Monday, January 4, 2010

Why I'm glad I'm not in English any more

This year's MLA job market is the worst ever (since they've started keeping records). So, what ought graduates do?

Take a look at comment #7 from lms347: "If humanities PhDs would be willing to say, "Screw this. I can make more money and be just as fulfilled outside of academe" the way that some social sciences or science PhDs are willing and able to do, then maybe things would be a bit different."

Which gives the impression humanities PhDs are simply recalcitrant or closed-minded, yes? If only they would open their eyes!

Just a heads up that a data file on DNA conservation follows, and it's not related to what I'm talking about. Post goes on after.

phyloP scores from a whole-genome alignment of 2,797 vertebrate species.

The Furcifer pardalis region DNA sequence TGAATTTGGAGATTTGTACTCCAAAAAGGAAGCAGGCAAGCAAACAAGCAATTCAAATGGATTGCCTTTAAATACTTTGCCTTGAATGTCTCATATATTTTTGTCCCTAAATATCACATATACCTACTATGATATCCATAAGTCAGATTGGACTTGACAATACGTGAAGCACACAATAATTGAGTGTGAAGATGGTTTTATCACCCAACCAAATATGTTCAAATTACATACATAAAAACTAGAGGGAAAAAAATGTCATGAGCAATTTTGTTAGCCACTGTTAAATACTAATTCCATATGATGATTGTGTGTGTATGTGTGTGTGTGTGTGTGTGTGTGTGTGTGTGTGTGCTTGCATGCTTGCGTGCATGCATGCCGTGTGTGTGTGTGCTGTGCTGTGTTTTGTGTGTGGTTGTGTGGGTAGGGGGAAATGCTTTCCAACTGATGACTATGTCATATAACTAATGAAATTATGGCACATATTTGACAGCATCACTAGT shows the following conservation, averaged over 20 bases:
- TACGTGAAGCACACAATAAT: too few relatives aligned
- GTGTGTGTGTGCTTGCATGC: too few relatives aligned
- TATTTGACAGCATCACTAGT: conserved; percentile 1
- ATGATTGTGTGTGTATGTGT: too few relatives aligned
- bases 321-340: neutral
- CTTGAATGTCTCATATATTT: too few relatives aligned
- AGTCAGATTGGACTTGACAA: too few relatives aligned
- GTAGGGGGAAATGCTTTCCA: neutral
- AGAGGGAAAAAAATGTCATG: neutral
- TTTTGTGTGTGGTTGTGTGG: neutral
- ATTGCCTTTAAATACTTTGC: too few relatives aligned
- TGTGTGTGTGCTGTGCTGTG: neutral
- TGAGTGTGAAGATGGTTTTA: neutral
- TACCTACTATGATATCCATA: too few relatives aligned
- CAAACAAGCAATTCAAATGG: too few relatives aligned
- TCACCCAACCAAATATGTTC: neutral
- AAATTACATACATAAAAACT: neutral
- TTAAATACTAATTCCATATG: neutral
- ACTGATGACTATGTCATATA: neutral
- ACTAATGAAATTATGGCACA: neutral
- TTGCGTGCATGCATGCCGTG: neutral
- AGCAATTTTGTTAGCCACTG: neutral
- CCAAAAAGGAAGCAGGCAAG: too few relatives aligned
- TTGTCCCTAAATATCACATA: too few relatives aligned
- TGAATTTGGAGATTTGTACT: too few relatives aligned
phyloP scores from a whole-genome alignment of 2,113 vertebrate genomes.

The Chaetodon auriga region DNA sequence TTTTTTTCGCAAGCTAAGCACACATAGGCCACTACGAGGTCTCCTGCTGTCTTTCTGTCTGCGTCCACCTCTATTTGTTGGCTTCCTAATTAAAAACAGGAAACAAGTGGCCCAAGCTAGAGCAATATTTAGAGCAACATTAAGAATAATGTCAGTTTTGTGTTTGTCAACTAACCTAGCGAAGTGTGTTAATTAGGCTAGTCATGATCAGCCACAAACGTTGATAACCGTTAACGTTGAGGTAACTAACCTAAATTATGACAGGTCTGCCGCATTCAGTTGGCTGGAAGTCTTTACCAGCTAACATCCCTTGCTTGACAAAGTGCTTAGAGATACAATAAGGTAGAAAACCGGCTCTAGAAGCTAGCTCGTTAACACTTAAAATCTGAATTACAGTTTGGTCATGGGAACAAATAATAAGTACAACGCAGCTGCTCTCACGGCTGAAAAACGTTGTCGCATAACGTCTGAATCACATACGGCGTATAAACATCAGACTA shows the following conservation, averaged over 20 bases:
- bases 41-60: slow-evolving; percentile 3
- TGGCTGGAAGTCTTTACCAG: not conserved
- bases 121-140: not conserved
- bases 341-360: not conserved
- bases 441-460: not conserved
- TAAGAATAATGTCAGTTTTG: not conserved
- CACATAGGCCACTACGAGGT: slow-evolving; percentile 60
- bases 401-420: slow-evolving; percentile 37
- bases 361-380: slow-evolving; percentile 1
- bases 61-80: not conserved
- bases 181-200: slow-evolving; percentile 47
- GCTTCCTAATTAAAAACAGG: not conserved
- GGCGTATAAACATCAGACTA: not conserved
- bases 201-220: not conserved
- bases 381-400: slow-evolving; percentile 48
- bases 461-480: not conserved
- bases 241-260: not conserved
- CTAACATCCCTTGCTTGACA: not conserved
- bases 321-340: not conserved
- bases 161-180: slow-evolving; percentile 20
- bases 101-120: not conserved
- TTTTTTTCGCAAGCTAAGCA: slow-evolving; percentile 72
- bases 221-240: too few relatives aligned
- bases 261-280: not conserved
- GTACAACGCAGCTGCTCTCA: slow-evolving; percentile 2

Those social science and science jobs in industry or think tanks - you know what the required credential is for most of them? A PhD. You know what skills they require? Those learned in PhD programs.

Those alternatives suggested to teaching English and the humanities? Say, being an editor, or a high school teacher (both suggested by other commenters) - or perhaps working in a library or as a consultant - do you know what degree they require? Well, a masters would be nice. Maybe a teaching credential or some other degree that requires even more schooling.

Is it any wonder that after ten years of working on their PhDs, English lit graduates are more reluctant to seek non-academic careers than are economists? "This degree has to get me something - I spent ten years in poverty to earn it - so I'd like a job that uses it." That strikes me as perfectly natural. It's the system that is broken, with production not matching demand; it's not some curious flaw in the product.

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